Sex and jewellery in Indian mythology, courtesy Wendy Doniger
Six things to know about some popular Indian myths.
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Wendy Doniger is back with another brilliant intellectual adventure that examines the roles of sex and jewellery in myths modern and ancient. In The Ring of Truth: Myths of Sex and Jewellery, she takes us from the good girl trope of Doris Day and bad girl trope of Marilyn Monroe to William Shakespeare to Alfred Hitchcock's Vertigo, with little asides on French history, Indian mythology and Nora Ephron's Heartburn along the way. Here are six things to know about sex, jewellery and some popular Indian myths.
1. In Valmiki's Ramayana when Ravana abducts Sita, her jewelled anklet and pearl necklace fall to the ground. Then she throws down her other jewellery hoping the group of monkeys below will find them and tell Ram.
Jewellery plays another role in the kidnap — Sita is entranced by the golden deer which she orders Ram to chase, made more beautiful by its being covered with jewels. Hanuman also eventually recognises her by her jewellery even though a "good Hindu wife" would not be wearing jewellery except for her husband.
In this case, Sita being a princess is exempt but her jewellery, as a compromise to protect her virtue, has "dimmed with constant wear". And what does Hanuman give Sita as a mark that he is from Ram? His signet ring of course.
Hanuman also eventually recognises her by her jewellery even though a "good Hindu wife" would not be wearing jewellery except for her husband.
2. A signet ring features in a newer version of Kalidasa's Shakuntala where Dushyant gives it to Shakuntala as a symbol of his love. By a complex set of circumstances, Dushyant finds the ring and remembers Shakuntala after first denying they know each other when she comes to tell him she is pregnant.
3. In a Tulu tale of Shiva and Parvati, Parvati leaves him in fury one day and disguises herself as a Korpalu, a forest tribal. When Shiva approaches her, thinking she is a Korpalu, they remain together in the forest for two days and three nights.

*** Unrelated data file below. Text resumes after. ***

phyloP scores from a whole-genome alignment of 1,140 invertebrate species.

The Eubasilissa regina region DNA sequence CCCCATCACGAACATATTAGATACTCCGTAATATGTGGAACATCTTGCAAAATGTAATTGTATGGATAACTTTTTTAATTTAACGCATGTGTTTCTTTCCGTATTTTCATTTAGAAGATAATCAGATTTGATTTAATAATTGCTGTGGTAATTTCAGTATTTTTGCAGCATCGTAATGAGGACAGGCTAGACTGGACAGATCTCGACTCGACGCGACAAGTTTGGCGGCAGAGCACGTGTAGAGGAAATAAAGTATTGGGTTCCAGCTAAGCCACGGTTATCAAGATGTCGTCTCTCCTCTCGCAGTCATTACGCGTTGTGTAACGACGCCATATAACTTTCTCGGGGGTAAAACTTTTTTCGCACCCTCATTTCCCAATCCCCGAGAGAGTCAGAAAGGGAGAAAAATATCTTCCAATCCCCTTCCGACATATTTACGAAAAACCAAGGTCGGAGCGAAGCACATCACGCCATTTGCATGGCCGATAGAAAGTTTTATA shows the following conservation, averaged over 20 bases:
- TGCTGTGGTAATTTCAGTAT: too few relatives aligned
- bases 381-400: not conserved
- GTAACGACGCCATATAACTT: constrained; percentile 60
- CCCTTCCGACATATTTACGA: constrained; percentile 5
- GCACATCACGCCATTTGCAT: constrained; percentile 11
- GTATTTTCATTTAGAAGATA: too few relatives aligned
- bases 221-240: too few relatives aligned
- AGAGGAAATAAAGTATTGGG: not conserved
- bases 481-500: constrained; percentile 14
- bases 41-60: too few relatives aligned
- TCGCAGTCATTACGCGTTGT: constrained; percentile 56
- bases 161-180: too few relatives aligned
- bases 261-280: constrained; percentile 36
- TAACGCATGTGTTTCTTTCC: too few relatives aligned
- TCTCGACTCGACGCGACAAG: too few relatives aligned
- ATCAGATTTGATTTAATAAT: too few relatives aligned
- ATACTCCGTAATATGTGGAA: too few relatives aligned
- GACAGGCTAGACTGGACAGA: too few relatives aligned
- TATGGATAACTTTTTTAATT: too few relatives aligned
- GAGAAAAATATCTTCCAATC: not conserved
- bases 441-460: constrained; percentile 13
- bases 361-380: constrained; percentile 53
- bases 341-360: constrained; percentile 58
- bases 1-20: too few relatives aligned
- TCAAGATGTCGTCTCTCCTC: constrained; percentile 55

As Shiva is leaving she asks for something to pay for her expenses if she gets pregnant. Shiva gives her a golden ring with a seal, among other things, which Parvati uses to catch him out for his adulterous behaviour. As Doniger writes: "Parvati appears to Shiva doubly disguised, as a human and as low caste. Shiva dismisses both problems, lying by saying that he is a human (he is a god, as she immediately reminds him) and lying in the eyes of Hindu caste law by saying that all human beings are equal when it comes to sex. Parvati then uses sex and jewellery to deconstruct the power of a husband, the power of a god, and the power of caste."
By a complex set of circumstances, Dushyant finds the ring and remembers Shakuntala after first denying they know each other when she comes to tell him she is pregnant.
4. Jewellery was as much part of the woman's body as the man's body. Karna, for instance, was born with golden earrings and golden armour that was part of his skin. When he grew up, Doniger points out, he was tricked into cutting them off, a bloody and excruciating but not fatal operation.
5. A woman's body parts are often compared to jewels: pearly teeth, ruby lips, eyes shining like diamonds, golden hair. One of the earliest images where jewellery is part of the skin is the dancing girl of Mohenjodaro, "totally naked save for a chunky necklace and an assortment of bangles".
The Rings of Truth: Myths of Sex and Jewelry; Wendy Doniger; Speaking Tiger
6. A ring is also at the centre of the myth of Krishna's son Pradyumna and a magician's wife Mayavati. Pradyumna was stolen by a demon who threw him into the ocean where he was swallowed by a fish.
Mayavati found the boy inside the fish and raised him as her own son, but was so entranced by his extraordinary beauty that she fell in love with him, confusing Pradyumna.
They are then revealed to be husband and wife in a previous avatar, and because she is a magician, she has no need of an actual ring to identify him.